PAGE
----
Agricultural engineers from Purdue University discuss the latest news in farm implement safety, grain bags for grain storage, and livestock odor and livestock emissions limits.
On the way to catch a flight back home from the 2013 ASABE International Conference in Kansas City, MO, I shared a shuttle ride with three professors from Purdue University. One was from the farm safety industry, another from the livestock industry, and the third was an expert on grain handling.
I asked the standard question of what’s new in their respective fields. For the next 20 minutes, here’s what I learned from the back seat:
- Safety: I mentioned to the professor riding shotgun that the area of safety seemed to come up a lot during the conference. I then brought up proposed legislation in Wisconsin that would require large farm implements like manure carts and grain tanks to be held to the same size and weight restrictions as semitrucks now that implements are approaching a similar weight. I asked him whether farmers in his home state of Indiana are worried about the same legislation being considered there.
“I don’t think most of them believe it’s going to be happen,” said Professor William Field, Ed.D., Purdue University. He said a bigger issue there is farm implement lighting. “There is a tremendous amount of farm equipment on the highway with no lighting,” Field says. “This includes trailers, hay wagons, grain carts, and tillage equipment.”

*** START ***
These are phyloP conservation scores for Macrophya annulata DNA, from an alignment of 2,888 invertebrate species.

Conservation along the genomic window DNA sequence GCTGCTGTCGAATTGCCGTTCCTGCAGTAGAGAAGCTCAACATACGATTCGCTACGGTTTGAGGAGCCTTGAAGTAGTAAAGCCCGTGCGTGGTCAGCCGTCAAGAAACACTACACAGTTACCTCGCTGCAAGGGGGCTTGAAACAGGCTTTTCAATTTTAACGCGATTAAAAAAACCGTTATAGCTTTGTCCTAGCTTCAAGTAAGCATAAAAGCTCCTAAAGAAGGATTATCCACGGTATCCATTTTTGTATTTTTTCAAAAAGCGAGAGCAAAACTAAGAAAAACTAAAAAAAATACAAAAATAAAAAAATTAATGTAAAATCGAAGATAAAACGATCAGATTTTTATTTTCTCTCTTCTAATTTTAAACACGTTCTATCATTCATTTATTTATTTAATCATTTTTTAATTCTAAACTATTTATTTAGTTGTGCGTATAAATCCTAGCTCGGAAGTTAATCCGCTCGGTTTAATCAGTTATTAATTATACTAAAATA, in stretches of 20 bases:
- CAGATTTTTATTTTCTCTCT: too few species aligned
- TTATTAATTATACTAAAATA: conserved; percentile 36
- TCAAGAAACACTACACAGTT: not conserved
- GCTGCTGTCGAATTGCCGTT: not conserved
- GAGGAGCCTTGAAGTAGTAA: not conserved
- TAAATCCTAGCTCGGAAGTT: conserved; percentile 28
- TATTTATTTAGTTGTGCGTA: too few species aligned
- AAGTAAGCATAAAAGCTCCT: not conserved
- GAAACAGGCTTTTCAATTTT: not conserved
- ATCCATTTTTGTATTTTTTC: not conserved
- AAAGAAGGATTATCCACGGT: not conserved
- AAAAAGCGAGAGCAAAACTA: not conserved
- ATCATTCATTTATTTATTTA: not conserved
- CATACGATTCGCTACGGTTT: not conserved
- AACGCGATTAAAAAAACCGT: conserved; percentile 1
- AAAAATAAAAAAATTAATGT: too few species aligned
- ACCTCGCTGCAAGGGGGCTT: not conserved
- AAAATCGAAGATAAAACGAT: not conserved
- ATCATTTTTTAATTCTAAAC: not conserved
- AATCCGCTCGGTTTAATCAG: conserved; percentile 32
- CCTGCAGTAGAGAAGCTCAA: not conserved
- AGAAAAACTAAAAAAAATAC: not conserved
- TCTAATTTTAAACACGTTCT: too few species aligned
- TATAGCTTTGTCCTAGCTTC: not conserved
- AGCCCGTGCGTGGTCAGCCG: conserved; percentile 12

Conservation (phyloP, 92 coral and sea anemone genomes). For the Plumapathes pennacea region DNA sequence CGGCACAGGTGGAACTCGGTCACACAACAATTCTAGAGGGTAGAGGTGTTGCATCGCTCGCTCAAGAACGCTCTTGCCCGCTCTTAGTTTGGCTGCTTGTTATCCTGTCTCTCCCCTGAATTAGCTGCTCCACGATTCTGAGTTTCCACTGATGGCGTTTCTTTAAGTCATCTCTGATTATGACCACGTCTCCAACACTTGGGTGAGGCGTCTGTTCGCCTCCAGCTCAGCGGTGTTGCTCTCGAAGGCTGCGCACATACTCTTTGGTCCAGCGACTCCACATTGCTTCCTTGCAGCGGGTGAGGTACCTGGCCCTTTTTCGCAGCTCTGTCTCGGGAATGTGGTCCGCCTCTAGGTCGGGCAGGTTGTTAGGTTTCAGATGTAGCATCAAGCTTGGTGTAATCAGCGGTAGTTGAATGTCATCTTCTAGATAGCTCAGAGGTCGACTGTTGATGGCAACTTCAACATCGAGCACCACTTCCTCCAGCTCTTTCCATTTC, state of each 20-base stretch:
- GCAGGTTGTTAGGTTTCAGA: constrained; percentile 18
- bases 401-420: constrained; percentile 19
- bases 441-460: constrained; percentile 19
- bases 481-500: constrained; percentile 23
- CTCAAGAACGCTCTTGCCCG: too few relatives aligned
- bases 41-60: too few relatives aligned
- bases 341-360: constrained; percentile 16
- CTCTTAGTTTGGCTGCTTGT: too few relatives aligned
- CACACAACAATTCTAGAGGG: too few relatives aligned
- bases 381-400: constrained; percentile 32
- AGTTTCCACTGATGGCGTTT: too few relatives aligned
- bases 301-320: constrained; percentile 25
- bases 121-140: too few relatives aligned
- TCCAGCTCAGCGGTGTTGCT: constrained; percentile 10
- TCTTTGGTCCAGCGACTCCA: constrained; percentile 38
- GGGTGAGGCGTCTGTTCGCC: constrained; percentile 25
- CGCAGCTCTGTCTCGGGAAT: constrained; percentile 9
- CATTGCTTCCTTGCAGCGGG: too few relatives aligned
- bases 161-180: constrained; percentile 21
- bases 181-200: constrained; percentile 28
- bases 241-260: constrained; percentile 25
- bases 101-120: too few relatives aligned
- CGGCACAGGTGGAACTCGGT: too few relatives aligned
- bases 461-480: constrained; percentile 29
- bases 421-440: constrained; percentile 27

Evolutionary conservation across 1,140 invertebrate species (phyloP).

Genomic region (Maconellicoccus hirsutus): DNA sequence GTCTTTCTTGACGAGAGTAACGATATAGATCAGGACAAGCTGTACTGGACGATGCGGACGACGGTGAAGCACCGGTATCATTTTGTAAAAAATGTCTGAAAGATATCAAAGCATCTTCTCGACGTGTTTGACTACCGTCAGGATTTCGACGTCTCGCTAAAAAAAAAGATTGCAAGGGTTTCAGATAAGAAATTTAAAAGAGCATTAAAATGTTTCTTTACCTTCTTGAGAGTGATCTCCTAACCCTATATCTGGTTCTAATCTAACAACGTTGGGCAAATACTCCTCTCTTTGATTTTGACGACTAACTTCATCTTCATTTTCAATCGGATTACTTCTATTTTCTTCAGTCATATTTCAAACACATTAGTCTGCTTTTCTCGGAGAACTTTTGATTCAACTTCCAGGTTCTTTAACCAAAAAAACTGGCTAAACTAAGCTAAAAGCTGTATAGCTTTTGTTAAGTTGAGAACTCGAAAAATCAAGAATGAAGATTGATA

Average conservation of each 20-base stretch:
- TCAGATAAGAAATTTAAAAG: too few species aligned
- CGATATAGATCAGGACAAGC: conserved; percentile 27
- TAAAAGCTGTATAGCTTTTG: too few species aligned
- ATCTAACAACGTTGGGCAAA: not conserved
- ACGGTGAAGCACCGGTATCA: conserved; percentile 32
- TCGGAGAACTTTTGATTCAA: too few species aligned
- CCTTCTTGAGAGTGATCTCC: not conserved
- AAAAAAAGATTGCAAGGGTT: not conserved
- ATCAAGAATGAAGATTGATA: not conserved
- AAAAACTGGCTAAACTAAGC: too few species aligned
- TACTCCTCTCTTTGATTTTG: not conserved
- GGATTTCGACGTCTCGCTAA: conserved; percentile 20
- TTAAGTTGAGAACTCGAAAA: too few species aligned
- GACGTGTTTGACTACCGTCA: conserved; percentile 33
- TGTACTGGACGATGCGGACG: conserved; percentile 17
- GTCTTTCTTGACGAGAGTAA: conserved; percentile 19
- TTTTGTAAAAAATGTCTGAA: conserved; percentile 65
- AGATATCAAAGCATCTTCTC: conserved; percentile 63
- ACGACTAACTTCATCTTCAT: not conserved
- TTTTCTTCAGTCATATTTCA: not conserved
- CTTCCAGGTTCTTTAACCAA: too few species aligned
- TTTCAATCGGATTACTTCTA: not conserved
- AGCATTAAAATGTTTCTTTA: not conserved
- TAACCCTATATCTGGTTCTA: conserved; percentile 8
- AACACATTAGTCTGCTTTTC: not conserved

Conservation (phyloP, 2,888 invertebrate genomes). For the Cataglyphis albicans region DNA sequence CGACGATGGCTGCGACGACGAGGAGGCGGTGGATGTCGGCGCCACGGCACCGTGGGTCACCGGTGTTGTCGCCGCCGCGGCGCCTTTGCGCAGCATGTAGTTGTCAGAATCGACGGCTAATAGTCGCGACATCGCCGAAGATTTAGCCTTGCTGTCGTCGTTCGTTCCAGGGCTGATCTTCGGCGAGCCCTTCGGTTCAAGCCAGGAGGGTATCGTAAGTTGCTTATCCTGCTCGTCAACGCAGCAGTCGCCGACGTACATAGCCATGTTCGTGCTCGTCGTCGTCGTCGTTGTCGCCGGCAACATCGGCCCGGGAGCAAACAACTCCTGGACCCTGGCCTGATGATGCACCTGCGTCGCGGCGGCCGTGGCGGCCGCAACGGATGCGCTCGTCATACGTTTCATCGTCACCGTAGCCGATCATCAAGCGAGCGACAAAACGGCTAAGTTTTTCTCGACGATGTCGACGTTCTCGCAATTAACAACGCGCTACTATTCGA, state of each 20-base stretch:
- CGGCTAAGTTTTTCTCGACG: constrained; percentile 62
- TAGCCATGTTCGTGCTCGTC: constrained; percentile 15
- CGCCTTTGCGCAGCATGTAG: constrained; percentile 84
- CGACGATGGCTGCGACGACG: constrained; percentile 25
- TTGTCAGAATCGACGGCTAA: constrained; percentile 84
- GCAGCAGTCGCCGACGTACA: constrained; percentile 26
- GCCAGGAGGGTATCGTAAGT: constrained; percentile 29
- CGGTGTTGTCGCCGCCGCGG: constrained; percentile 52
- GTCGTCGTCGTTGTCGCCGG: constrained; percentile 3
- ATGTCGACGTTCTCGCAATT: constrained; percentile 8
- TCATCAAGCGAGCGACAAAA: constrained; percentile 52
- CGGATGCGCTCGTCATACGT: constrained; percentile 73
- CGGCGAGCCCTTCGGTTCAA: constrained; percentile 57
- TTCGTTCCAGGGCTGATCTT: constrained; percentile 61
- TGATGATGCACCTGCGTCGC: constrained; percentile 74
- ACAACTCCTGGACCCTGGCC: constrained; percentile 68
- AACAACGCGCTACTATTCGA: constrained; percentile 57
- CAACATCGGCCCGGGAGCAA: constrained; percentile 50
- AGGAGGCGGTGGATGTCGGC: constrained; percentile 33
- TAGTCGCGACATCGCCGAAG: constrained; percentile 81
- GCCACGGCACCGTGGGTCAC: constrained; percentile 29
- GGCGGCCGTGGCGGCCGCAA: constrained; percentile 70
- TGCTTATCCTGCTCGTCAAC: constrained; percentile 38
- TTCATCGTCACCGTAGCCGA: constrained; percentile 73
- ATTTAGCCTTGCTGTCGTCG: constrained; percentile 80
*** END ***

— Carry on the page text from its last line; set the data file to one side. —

Almost all states have some level of working and lighting requirements, Fields adds, but they often exempt farm equipment. This exemption is being given serious consideration in most states due to high profile motor vehicle crashes.
2. Grain storage. Bagging grain, including corn and soybeans, is a new trend or concept being talked about on farms, said the grain storage expert, Professor Richard Stroshine, also with Purdue. “Just like elevators used to put overflow grain in piles, this would be a similar thing, only you’d put the overflow in these grain bags.” He said because the bags are sealed and airtight, the grain is less likely to develop mold, and insects can be controlled usually without the use of chemicals.
The downside is that you have to buy a machines that can bag the grain and then unload the bags, which he says can cost up to $60,000 depending on where you purchase the machines. He says the technology is popular in Argentina, and manufacturers there are finding new markets in the states. He added that Mississippi State just completed a study of the technology.
3. Livestock odor emissions. The third professor,Albert Heber also with Purdue, was involved in doing a study on the amount of odor and air-pollutant emissions produced by livestock manure, measuring it down to each individual animal. “I’ve been accused of siding with the livestock industry, but most stakeholders know I was approved by the EPA to do the study,” Heber says.
EPA is carefully studying the data collected by the study and developing emission factors, based on the amount of pollutant per animal per day, so they can estimate farm emission rates and compare to regulatory thresholds. The harmful emissions include ammonia, hydrogen sulfide and dust.
It turned out to be a pretty informative ride, worth far more than the $36 I paid the driver.